If you went to last month’s Gallery Hop in the Short North, you may have stopped in the Sean Christopher Gallery and viewed artist Ginnie Baer’s farewell show. After calling Columbus home for years, Baer is moving to Wisconsin this fall, where she has accepted a position as Assistant Professor of Art at a small University of Wisconsin campus.
I recently spoke to her about her farewell show, what influences her as an artist, and what she will miss most about Columbus.
Q: Please share with us a bit about your personal, artistic and professional background.
A: I grew up in a rural area outside of Lima, Ohio. My parents were older when I was born and while their age was a bit perplexing for most of my friends, it was really pretty great from my perspective. They were around most of the time and they had already raised three daughters who had children of their own by the time I was born, so they were relatively easy going about most things. I grew up climbing trees and running through barns and fields.
Looking back, it was idyllic in many ways. My parents had both passed away by the time I was 22, so that left me with a sense of nostalgia for them as well as where and how I grew up. It all absolutely influences my artwork.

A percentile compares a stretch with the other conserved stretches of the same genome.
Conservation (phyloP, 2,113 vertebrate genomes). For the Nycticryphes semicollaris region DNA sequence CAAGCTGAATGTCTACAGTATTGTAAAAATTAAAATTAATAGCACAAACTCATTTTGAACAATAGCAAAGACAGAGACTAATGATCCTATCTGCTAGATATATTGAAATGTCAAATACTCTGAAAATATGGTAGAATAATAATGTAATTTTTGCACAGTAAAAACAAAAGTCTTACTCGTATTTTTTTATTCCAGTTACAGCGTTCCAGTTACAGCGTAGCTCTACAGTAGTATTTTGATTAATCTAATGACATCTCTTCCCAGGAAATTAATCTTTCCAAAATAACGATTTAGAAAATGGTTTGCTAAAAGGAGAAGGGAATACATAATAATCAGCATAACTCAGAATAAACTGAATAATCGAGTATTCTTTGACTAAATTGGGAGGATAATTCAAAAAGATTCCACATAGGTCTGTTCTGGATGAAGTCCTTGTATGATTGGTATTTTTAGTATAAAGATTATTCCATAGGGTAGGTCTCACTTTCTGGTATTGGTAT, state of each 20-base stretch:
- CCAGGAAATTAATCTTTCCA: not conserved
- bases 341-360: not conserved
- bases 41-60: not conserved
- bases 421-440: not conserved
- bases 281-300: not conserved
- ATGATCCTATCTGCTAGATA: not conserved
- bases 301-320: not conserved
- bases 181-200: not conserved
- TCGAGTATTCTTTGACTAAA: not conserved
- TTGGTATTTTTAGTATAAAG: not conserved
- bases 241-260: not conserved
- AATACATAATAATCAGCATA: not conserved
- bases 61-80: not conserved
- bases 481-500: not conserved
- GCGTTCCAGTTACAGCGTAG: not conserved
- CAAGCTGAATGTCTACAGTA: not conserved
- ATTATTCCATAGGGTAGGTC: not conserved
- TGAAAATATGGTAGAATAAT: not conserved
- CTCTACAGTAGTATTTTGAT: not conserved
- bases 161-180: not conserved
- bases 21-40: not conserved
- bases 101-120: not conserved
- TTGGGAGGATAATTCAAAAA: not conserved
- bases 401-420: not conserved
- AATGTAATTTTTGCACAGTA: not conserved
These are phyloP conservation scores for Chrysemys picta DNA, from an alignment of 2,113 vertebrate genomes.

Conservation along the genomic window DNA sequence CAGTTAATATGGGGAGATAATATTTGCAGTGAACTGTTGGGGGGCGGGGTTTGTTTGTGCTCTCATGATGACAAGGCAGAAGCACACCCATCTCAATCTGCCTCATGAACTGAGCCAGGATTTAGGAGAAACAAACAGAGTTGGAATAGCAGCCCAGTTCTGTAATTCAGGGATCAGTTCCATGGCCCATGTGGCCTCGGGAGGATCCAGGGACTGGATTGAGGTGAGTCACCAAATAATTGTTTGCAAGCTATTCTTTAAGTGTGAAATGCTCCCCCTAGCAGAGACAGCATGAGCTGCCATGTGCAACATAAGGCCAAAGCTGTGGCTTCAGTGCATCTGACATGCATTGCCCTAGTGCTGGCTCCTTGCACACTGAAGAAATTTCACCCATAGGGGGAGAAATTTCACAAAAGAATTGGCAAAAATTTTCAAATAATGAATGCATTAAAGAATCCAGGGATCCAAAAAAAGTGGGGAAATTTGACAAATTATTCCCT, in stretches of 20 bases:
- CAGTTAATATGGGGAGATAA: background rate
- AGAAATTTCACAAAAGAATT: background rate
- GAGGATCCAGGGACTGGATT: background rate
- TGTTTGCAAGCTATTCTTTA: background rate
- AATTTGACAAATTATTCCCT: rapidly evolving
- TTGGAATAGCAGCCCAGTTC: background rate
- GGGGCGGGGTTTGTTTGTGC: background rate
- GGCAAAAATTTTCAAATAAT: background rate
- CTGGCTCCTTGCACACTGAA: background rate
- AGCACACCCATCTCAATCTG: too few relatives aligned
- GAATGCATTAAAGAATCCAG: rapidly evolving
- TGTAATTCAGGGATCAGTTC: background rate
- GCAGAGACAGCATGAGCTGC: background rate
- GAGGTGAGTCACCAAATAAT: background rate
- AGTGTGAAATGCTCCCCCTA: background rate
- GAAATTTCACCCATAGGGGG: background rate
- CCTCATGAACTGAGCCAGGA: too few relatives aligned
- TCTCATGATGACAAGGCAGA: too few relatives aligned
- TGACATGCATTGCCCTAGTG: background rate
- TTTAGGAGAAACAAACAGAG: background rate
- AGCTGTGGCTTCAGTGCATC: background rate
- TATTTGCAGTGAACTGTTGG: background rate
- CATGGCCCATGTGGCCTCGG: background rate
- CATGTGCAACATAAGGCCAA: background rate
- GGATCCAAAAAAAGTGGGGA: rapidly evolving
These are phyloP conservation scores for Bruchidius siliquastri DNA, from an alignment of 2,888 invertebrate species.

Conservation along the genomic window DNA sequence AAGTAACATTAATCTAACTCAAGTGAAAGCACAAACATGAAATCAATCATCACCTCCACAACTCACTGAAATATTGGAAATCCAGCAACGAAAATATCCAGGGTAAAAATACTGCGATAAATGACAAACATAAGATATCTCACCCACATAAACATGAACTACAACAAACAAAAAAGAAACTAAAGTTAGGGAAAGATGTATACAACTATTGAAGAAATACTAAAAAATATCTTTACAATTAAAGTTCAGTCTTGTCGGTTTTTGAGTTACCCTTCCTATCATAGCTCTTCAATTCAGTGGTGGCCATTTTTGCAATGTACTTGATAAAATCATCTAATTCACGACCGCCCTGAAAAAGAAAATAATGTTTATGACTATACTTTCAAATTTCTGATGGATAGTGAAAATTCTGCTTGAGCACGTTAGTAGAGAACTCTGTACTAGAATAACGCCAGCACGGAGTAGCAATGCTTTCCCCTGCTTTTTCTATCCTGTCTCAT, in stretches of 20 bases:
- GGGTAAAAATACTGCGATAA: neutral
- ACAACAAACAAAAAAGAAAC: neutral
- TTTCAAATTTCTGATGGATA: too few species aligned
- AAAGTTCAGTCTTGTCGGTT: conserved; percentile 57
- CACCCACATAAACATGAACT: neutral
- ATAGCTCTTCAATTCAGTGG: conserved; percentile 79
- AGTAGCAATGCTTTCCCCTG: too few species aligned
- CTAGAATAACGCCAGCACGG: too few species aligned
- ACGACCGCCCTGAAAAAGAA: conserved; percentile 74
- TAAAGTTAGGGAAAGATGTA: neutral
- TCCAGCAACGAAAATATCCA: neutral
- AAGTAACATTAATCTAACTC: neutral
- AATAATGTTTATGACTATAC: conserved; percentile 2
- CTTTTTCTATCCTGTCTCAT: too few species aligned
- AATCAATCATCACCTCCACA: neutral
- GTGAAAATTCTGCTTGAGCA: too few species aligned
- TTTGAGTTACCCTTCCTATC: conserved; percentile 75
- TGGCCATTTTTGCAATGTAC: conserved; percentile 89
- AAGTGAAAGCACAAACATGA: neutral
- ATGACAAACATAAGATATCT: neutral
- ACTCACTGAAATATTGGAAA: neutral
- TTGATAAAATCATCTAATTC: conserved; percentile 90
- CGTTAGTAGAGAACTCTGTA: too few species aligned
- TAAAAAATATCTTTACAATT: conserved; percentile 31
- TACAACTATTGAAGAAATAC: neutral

I have a BFA in Painting and Drawing from OSU and a MFA in Painting and Printmaking from Virginia Commonwealth University in Richmond. I’ve been teaching part time at OSU, Columbus State, Denison and CCAD. I’m starting a position as Assistant Professor of Art at a small University of Wisconsin campus in the fall, which is why I am leaving Ohio.
Q: What is your artistic process?
A: I typically use water based paints (acrylic, watercolor, gouache) with ink, glitter and lots of water. The surface/supports are either wood panels or synthetic papers like Yupo. The first few stages of a painting are very unpredictable and tricky to control. I use large quantities of water with the materials, allowing the paint to flow, drip and stain. I build the paintings up in layers, allowing the previous work to dry before more materials are added.
Some paintings are quick, completed in one or two sessions. Others I may work on for a month or more… each subsequent layer is usually more refined than the previous. I’ll make deliberate marks with the brushes, draw with watercolor pencil. I use glitter as another pigment. It creates a great texture and I”ll admit I am a sucker for it’s obvious sparkle and shine.
Q: What inspires you?
A: Everywhere really, but this recent work is inspired from a few specific sources. Mainly, the natural world and landscape painting. (Turner, Whistler, Doig) I am curious about negative ions, which are plentiful in natural settings, especially where there is moving water, and try to imbue the paintings with a sense of these serotonin releasing particles. I love camping and being outdoors in general. With a few exceptions, most of my recent paintings are landscape based, albeit quite loosely.
Q: Do you have any advice for Columbus artists, whether they are just starting out or have been involved in the local arts community for awhile? How did belonging to Couchfire Collective and Ohio Art League help with your art and career?
A: I’m reluctant to give advice, I think my fellow Columbus artists know what they’re doing! My sense is that we are all consistently learning from one another.